The inner steel structure of the water tower was covered with an artistic exterior as an example of how even the most utilitarian elements of city infrastructure could become works of art under Merrick's imaginative direction.

The tower was faithfully restored in 1993, including the copper-rib dome, multicolored frescoes and sun dial on the southern face and today remains a local landmark on the register of historic places in Coral Gables.

De Soto Plaza and Fountain
intersection of Sevilla Avenue, Granada Boulevard and De Soto Boulevard
Only eight blocks long, DeSoto Boulevard connects the historic Biltmore Hotel with Biltmore Way, leading into downtown Coral Gables.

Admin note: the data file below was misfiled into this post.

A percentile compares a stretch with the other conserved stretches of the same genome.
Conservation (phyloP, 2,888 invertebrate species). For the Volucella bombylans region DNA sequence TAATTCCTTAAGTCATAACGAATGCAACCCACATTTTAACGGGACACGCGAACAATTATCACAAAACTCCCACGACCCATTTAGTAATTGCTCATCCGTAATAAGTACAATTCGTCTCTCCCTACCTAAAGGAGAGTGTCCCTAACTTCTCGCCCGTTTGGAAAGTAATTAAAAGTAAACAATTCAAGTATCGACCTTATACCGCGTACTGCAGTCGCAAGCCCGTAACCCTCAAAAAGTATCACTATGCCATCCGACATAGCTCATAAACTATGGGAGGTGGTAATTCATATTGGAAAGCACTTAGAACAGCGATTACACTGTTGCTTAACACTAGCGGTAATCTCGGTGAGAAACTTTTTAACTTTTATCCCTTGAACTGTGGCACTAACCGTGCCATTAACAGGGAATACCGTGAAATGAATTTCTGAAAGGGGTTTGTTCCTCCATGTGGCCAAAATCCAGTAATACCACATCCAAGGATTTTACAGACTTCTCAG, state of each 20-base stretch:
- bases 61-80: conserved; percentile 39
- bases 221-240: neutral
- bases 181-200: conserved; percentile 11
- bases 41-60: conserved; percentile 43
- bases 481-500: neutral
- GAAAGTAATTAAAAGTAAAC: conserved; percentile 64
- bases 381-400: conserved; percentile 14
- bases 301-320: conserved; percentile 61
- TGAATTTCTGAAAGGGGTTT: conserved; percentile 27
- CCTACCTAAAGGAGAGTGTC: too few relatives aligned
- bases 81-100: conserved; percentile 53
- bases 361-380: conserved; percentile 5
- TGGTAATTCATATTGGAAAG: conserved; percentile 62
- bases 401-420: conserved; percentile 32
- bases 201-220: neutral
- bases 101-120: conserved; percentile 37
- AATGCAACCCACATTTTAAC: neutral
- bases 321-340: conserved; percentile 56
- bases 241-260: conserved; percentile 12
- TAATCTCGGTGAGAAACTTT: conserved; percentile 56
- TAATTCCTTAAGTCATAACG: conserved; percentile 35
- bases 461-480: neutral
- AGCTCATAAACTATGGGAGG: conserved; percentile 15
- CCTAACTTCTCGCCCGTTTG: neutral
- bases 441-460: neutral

Bisecting this gently curving scenic road through the upscale residential area where the boulevards of De Soto and Granada intersect with Sevilla Avenue, a traffic circle plaza decorated with a majestic fountain is accented by colorful flowers and tall palms.

From this point, you are only blocks from City Hall, Coral Way, Granada Golf Course, Venetian Pool, the historic Congregational Church, Merrick House, the David William Hotel, Miracle Mile and the Biltmore Hotel and Golf Course.

Colonnade Building
169 Miracle Mile, phone 305-441-2600
George Merrick's land office was located here in the heart of Coral Gables at 169 Miracle Mile at the intersection of Ponce de Leon Boulevard. The signature oval-shaped grand rotunda ballroom features 6,000 square feet of space three stories tall, complete with clouds and blue skies painted on the ceiling.

Refurbished and mated with the Westin Colonnade Hotel and office complex, the original building is well complimented by the design of the newer additions. A popular Italian restaurant, a panini lunch cafe and an exotic antique dealer are just a few of the merchants located at the street level.

Country Club of Coral Gables